The New Zealand government, which conducts a national census every five years, is considering a change to taking a census every 10 years instead. According to news reports, Statistics Minister Maurice Williamson told a legislative committee that it might be easier and more sensible to switch to a 1o-year frequency. No decision has been made, he said. Read more
All Things Census
A growing number of organizations (including the Census Bureau) are producing census-based interactive maps that allow users to choose the level of geography, topic or time period they want to display. Interactive maps showing 2000-2010 race and ethnic population change at the neighborhood level for 10 large cities and their suburbs were launched recently by the Center for Urban Research at the CUNY Graduate Center. These maps–as well as others linked to below–are a vivid and dynamic way to show patterns of demographic change. Read more
A new Pew Research Center report on the economics of cohabitation uses American Community Survey (ACS) data to compare the financial well-being–in terms of household income–of adults ages 30-44 who are married, living with an unmarried opposite-sex partner, and living without a partner. Among the less-educated (adults without college degrees), cohabiters are less well off than married adults and barely better off than those without opposite-sex partners or spouses. Among the college-educated, cohabiters have higher household incomes than adults who are married or living without opposite-sex partners. Read more
The Census Bureau has begun rolling out Summary File 1 data that include detailed local-level numbers about people’s living arrangements, and much of the news coverage today focused on that topic. A sampling of the coverage: Nearly a quarter of California’s same-sex couples are raising children, according to the San Jose Mercury News. The share of “nuclear families” — that is, a married man and woman raising their children — has declined to 23.4% of California households, according to the Los Angeles Times. Read more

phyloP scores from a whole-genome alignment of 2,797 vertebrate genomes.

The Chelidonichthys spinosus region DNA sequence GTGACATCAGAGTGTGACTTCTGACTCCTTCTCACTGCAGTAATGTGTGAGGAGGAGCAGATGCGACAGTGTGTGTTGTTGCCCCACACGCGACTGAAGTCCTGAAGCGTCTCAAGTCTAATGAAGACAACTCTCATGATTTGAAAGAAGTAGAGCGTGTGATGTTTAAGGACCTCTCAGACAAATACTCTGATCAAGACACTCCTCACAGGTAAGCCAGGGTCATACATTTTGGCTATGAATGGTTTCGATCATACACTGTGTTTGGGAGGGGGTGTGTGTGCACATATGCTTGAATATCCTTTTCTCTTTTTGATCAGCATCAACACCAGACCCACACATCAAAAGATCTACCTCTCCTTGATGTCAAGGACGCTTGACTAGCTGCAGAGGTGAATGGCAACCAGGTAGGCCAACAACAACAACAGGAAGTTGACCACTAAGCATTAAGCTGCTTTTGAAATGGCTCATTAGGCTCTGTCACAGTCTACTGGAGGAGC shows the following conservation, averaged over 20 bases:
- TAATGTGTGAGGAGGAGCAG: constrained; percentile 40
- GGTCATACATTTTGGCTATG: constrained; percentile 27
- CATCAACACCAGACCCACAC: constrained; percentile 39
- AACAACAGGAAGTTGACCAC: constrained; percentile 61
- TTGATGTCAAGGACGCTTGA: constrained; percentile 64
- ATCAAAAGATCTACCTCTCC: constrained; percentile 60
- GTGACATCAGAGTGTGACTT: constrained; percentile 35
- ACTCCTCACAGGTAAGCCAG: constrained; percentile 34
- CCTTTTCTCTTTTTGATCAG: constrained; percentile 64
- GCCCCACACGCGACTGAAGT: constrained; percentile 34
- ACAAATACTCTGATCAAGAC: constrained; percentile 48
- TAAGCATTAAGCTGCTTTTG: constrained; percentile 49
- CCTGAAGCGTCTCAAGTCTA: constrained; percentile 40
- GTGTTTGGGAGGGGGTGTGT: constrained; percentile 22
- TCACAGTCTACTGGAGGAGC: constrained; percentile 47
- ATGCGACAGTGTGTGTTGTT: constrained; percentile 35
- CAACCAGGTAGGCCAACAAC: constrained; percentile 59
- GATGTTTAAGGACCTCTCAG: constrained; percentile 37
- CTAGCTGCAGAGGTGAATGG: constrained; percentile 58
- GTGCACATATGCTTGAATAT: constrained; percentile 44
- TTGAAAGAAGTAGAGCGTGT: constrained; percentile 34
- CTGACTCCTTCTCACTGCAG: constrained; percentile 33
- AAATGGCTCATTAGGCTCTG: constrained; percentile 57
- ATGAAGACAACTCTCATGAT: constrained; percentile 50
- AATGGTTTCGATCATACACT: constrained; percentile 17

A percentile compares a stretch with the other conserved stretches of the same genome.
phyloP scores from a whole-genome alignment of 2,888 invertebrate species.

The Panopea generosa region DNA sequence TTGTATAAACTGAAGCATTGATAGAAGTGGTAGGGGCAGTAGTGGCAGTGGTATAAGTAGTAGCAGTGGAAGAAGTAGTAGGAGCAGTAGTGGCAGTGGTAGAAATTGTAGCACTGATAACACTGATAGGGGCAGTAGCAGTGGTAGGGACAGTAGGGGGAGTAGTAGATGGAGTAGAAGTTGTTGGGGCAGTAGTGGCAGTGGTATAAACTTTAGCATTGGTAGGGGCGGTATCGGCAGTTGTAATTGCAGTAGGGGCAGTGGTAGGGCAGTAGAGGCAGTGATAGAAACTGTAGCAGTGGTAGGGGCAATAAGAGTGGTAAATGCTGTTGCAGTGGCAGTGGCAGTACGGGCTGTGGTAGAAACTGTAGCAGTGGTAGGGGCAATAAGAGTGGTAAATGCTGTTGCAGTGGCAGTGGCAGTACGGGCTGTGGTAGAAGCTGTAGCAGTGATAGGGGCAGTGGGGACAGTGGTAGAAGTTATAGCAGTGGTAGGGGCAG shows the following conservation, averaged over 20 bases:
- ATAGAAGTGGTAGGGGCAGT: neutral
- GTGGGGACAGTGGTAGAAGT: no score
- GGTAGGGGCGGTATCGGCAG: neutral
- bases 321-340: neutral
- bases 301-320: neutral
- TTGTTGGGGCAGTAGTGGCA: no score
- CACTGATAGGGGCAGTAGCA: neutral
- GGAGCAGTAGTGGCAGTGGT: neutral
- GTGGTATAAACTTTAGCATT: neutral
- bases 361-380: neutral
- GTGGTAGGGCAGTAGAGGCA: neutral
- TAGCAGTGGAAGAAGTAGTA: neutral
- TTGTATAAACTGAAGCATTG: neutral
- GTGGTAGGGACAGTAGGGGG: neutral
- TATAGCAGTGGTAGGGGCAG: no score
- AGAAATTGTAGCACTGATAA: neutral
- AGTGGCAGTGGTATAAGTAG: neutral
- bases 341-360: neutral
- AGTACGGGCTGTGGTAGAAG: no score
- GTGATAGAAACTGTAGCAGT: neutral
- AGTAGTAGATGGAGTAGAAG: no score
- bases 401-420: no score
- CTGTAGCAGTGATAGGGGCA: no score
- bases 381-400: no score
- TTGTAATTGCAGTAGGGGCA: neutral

There are now more Hispanics of Puerto Rican origin living in the 50 U.S. states and the District of Columbia (4.6 million in 2010) than there are living in Puerto Rico (3.7 million), and Census Bureau data show there are notable differences between the two groups, according to a report from the Pew Hispanic Center. The recently released report, “A Demographic Portrait of Puerto Ricans, 2009,” used population counts from the 2010 Census and information about population characteristics from the American Community Survey. Read more
The Pew Hispanic Center has just published a report, profiles and an interactive graphic about major Hispanic country-of-origin populations nationally and in the 30 metropolitan areas with the largest Latino populations. The data come from the 2009 American Community Survey, and are intended to supplement 2010 Census counts released today for the major Hispanic country-of-origin groups.
The report (PDF) by Mark Hugo Lopez and Daniel Dockterman summarizes the major findings from the 2010 Census about Hispanic country-of-origin groups, and offers metropolitan area population estimates for the largest groups using estimates from the 2009 American Community Survey. For the 10 largest country-of-origin groups, national-level demographic profiles and an interactive ranking table use 2009 American Community Survey data to display nativity, language, marital status, fertility, educational attainment, income, poverty and homeownership, among other characteristics. Looking at nativity, for example, 69% of Hondurans are foreign-born, compared with 36% of Mexican-origin Hispanics. Read more